Welcome to our ongoing August, 2015 blog series celebrating the final days to enter your artwork for consideration into FI2016! We’re highlighting different artist’s interpretations of fiber art that we’ve loved seeing in past Internationals.
OK, really? Video? Wasn’t the last post bad enough with the lottery tickets and the glass? Where’s the fiber art?
Hear me out. It won’t take long!
Ritual often makes use of fabric. Maybe it’s a piece of special clothing adorning the body, like a baby’s christening gown, or a cloth that’s employed in ceremony, like a chuppah at a Jewish wedding. Or the bit of lace veil that both conceals and reveals a bride’s face in many traditions.
Video is a wonderful medium for recording the act of ritual itself, and April Dauscha uses it to great effect when she films the use of her unique handmade needle-run lace artifacts. April uses her custom-made ceremonial garments to stage intimate personal rituals of penance, contrition, dressing, and undressing.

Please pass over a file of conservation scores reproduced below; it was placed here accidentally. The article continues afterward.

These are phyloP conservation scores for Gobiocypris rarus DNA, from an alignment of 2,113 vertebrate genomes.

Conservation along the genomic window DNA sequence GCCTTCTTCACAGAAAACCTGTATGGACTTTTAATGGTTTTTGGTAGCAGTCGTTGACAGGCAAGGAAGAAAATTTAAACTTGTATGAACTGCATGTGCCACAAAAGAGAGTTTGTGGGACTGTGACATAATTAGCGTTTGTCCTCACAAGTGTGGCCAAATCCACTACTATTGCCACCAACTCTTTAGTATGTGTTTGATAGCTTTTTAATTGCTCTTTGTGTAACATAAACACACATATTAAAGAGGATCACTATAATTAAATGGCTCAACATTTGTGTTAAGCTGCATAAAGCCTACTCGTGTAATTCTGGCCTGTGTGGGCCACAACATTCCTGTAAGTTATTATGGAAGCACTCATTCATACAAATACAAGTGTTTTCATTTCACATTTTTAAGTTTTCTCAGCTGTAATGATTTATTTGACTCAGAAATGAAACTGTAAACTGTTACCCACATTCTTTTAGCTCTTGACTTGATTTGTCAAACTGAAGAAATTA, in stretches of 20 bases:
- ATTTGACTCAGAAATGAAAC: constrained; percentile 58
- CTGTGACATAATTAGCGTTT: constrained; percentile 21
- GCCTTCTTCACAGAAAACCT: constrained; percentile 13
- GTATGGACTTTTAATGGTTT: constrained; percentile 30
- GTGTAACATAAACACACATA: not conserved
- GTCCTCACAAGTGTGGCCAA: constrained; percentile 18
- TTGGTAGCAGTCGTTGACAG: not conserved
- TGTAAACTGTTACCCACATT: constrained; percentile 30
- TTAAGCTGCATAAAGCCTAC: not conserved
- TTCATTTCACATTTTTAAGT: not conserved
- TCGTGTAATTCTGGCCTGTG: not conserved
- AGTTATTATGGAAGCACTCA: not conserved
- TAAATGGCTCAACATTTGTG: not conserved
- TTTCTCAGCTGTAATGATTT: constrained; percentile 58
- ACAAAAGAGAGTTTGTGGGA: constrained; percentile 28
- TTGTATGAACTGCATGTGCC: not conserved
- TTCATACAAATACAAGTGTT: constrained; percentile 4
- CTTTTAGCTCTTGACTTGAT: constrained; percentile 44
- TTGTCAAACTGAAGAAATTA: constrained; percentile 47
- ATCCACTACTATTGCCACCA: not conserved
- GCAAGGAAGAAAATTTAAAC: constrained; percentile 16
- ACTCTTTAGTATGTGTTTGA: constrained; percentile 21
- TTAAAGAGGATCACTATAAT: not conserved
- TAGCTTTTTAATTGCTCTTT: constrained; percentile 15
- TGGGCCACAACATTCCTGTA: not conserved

This is a still from April’s 2012 silent video, “Act of Contrition.” View the entire video here. It’s about 4 minutes long and well worth it – remember, even though you’ll see her lips moving, it’s a silent video so don’t fiddle with your speakers; nothing’s wrong!
Lace speaks of purity and sexuality, it reveals and conceals, it is humble, yet gluttonous in its ornamental overindulgence. Lace is the ultimate dichotomy. I use it as a potent symbol to represent the duality of body and soul, right and wrong, good and evil. The story of the fall of man and the origin of ‘original sin,’ was developed around the story of Adam and Eve. Act of Contrition is a video piece that highlights this fall, our struggle with imperfection – the veiled mouth focuses on a site of imperfection, the water becomes a symbol of cleansing, and the fall of the lace portrays our struggle.
As the artist voicelessly whispers her confessional, the lace serves to simultaneously highlight the fact that she’s speaking and silence her voice. It’s as if she can only speak through its refined filter.
Video is the perfect medium with which to view this lace ritual. We see the lace contact the skin, the movement of the lips, the drip of the cleansing water; we get to watch a practice begin, sustain, and end. At the heart of the act is the piece of handmade lace, shining light on yet another facet of our complex, long-standing, human relationship with fiber.
Watch April’s other videos here!